According to an article by Dr. Harold Katz, founder of the California Breath Clinics, clinical tests conducted at his Clinics in Los Angeles and San Francisco resulted in a significant reduction or complete elimination of tonsil stones in patients following the Starter Kit treatment regimen.

Tonsil Stones Hit Mainstream Media

October 9, 2009

Tonsil stones, the small globs of mucus, dead cells and other oral debris that collect in the tonsillar crypts, have hit the mainstream media. An article authored by Elizabeth Svoboda and first published in the New York Times on August 31, 2009, examines the causes and consequences of the stones, including their propensity for causing particularly offensive bad breath when anaerobic bacteria in the oral cavity feed on the stones and release foul-smelling sulfur compounds as byproducts.

Tonsil stones are apparently common, but no one knows for sure how many people suffer from them worldwide. According to a 2007 French study cited by Svoboda in her article, roughly six percent of participants had calcified stones. Dr. Harald Katz, a dentist in Los Angeles and the author of the Bad Breath Bible, suspects the incidence of tonsil stones in the adult population to be much higher, in large part because the number of tonsillectomies performed has declined significantly since the operation’s heyday in the 1950s and 1960s.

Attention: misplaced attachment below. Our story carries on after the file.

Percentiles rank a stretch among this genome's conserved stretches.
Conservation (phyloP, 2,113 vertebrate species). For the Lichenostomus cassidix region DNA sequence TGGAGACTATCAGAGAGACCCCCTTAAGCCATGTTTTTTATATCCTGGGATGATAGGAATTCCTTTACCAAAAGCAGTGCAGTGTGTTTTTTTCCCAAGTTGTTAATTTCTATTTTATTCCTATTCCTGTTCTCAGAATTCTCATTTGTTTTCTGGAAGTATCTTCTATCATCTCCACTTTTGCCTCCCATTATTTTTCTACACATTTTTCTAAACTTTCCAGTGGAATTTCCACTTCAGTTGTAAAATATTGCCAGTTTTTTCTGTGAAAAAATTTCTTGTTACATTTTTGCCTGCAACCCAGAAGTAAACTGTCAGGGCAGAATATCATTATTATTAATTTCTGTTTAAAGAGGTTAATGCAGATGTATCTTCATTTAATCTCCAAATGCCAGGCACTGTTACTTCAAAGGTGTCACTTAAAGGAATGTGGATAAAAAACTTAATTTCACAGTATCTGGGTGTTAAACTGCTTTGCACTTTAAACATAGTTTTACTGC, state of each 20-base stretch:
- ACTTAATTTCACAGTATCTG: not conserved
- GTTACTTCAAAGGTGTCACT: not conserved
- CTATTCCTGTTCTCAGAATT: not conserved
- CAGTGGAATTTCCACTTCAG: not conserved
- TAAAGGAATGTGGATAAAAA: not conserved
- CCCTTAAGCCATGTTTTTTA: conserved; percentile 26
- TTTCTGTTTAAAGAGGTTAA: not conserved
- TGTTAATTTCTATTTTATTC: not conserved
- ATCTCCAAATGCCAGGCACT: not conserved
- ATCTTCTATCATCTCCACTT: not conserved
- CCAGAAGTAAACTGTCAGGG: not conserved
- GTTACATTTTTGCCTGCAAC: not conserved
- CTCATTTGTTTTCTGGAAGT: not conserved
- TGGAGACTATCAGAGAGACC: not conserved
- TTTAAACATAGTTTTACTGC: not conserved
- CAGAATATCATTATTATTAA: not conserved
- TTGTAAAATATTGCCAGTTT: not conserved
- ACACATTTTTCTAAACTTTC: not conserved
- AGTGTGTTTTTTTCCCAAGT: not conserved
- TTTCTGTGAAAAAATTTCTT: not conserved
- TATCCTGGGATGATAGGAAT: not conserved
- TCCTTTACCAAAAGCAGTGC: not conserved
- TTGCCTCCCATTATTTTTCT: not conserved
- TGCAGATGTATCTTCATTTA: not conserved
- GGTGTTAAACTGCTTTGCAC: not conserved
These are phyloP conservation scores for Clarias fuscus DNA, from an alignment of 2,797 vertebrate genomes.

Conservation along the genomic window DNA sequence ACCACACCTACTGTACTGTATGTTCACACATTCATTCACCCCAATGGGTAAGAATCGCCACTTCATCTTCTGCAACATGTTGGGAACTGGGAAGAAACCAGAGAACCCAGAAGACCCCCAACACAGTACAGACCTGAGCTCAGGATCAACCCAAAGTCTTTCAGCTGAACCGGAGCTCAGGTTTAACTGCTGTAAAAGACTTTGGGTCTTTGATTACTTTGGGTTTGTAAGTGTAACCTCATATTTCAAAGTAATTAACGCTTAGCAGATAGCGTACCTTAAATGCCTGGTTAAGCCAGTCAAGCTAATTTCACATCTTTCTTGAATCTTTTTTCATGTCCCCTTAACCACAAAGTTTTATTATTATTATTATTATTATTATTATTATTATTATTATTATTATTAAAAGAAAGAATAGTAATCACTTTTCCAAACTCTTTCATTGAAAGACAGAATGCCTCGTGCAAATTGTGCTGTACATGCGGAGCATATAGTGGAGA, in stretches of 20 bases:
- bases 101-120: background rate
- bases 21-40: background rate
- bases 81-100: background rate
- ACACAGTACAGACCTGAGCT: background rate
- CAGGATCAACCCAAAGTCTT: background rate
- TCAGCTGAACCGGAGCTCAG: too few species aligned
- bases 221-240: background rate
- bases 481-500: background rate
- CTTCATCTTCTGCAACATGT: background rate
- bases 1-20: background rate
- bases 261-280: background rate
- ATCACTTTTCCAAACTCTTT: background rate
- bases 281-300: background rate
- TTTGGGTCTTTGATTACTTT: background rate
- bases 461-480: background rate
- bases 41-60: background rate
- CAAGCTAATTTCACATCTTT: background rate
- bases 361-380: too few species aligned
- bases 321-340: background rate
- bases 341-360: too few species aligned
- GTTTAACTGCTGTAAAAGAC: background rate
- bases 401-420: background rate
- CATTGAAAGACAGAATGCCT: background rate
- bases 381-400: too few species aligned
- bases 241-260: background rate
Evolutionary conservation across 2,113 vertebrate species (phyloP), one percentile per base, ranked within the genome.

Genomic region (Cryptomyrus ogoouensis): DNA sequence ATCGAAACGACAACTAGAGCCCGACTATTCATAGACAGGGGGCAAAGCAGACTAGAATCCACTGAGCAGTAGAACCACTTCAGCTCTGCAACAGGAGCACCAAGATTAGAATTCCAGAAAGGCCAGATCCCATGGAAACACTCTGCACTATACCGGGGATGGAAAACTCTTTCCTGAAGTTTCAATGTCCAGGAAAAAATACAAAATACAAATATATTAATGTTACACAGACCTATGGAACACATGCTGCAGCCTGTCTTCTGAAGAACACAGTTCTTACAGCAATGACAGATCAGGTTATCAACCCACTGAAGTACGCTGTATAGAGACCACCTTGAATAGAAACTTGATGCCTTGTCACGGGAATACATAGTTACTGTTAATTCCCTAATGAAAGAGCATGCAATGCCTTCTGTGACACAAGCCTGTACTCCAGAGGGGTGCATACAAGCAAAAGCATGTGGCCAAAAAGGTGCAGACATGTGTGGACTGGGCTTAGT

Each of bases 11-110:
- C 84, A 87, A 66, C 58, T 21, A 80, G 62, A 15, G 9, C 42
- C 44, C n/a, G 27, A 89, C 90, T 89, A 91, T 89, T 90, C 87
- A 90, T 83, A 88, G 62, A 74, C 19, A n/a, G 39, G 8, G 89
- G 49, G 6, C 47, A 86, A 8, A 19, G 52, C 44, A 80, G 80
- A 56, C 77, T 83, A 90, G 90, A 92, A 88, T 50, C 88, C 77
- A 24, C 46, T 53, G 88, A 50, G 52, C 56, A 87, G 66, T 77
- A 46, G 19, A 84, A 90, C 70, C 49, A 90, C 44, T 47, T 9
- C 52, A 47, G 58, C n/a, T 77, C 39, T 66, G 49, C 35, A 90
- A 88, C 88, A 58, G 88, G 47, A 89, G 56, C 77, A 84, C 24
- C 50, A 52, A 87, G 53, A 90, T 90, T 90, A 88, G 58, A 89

While a tonsillectomy almost always puts a permanent stop to tonsil stones, most doctors view surgery to remove the tonsils as a last resort solution for most adults. Gargling with a non-alcoholic mouthwash and using a Waterpik or other oral irrigator to remove the stones are frequently recommended therapies. Katz also recommends the use of an oxygenating oral rinse to kill anaerobic bacteria in the mouth, along with a nasal sinus spray to reduce the post nasal drip that feeds mucus to the tonsil crypts. He bundles the products in a tonsil stones starter kit sold at his website,